I was sort of playing around in the John Ankerberg channel on YouTube looking at all the stuff they’ve posting and I found some Bill Craig videos. And suddenly I found a video that I thought was worth posting. The question from John Ankerberg was on whether there were guards at the tomb described in Matthew.
Now, everybody who has seen a Bill Craig debate knows that he uses 4 minimal facts in order to infer that the resurrection happened. He chooses these facts because they pass certain historical criteria. For example, he can only uses a fact that is present in early sources, and in multiple sources. It also helps if the reported fact is embarrassing to the early church or the message they were trying to get accepted by other people. Anything reported by an enemy is more likely to be historical. And a fact is less historical if it was used by the early church as an apologetic to defend against opposition from some group. And so on.
So, I thought it would be fun for you to see that there are some facts that you SHOULD NOT USE in your minimal set.
Here’s one that you should not use – the guard at the tomb:
Notice how forthright and honest Craig is? The guard at the tomb is probably toughest thing to defend in the whole New Testament. Why? Because it’s late – Matthew is later than Mark! Because it’s only in one source – Matthew! And because it seems to be an apologetic against the idea that the disciples stole the body – which means most people will say it was invented for that purpose.
So, what do we learn? It means that when you watch all those Craig debates, you have to keep in mind that he isn’t just a pastor sort of using the text like a pastor would. He had to do a PhD to find out which verses are more and less strongly historical based on the normal criteria that historians use on historical biographies. No one is treating the New Testament any differently than any other book when you argue in a debate. He only uses the parts that are the strongest, and that’s why he’s always winning these debates. If he had to defend the guard at the tomb, he’d have a much tougher job! Whereas something like the crucifixion is admitted by every single scholar across the board, even the atheists.
Sometimes, it’s fun to explain to non-Christians how you argue for the resurrection by contrasting a solid fact, like the appearances, which are in 1 Cor 15:3-7, and the guard at the tomb, which is only in Matthew. I think they think that we are doing faith, when we are really doing history, then trusting in what the historical investigation reveals.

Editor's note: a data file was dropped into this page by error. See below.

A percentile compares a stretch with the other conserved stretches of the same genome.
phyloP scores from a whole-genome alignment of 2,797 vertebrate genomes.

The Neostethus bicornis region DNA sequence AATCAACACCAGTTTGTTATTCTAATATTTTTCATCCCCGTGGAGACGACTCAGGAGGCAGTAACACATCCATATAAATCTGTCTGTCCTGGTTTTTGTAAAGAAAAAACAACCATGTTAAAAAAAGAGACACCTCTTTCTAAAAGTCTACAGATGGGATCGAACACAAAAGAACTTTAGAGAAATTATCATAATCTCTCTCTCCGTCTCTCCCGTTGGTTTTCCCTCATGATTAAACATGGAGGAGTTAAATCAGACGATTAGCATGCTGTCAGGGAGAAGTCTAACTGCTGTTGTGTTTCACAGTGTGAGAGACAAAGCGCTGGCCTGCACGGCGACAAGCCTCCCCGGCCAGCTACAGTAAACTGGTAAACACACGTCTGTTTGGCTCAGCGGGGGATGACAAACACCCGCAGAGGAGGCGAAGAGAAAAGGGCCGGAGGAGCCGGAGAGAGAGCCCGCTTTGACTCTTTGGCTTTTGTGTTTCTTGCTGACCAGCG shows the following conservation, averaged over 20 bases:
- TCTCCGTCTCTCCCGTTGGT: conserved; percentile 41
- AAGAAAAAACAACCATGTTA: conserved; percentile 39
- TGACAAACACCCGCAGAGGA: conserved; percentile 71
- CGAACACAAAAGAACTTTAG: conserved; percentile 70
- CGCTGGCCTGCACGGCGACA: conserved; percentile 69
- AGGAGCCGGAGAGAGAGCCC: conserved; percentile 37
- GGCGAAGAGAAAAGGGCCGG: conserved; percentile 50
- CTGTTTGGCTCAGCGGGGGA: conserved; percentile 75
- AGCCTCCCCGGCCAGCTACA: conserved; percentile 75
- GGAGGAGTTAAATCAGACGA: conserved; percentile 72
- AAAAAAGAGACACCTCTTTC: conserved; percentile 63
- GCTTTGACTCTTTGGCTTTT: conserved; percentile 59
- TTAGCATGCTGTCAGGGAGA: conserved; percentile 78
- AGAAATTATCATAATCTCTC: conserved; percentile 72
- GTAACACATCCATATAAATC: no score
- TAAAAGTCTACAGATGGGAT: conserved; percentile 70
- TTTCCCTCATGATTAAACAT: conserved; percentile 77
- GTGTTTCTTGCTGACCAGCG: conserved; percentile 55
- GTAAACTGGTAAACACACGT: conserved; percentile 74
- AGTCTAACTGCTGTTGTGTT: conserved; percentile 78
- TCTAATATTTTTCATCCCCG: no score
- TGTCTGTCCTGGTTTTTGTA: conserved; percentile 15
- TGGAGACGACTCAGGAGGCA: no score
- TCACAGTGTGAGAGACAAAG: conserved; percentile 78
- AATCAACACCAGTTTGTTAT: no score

8 thoughts on “William Lane Craig on whether there were guards at the tomb of Jesus”
Uncomfortable? I wouldn’t say that. Forthright and honest? Definitely. I really have a hard time with atheists who think Bill Craig is a liar. Mistaken? Perhaps. Deluded? Possibly. But a liar for Jesus? Never.
I’ll fix it.
I’m so glad when I put up an apologetics post – those are the hardest to write. I know you and others come by looking for apologetics and instead I give courting advice and bash Obama. I try to have more apologetics, but it’s hard. Since I started blogging, I feel less pressure to pester my non-Christian co-workers. I even turned one down for lunch today! I’m a JERK.
I found this article he wrote on this topic, though in this article he is less critical of it and seems to hash out the different theories behind it:
Hmmm? No, I like all the other stuff as well. That just caught my attention for whatever reason. Diversity of content is good! Need to do more of that myself.
I’m off to the Conference tomorrow. Looking forward to telling my story to an audience. I wonder if it will be recorded…
I hope so! I am so proud of you for doing this degree at Biola!
can you get online classes for biola or talbot?
Very cool post! :)
BTW, I really like these short ones… With little kids in the house I rarely have time to watch the 1- or 2-hour debates (so I rarely comment on those), but I can watch something that takes just a few minutes. Thanks!
I have a quick question, you said that if something was used by the early church as an apologetic is less historical….how so? just curious, because if it were a fact then….would it not be a fact currently?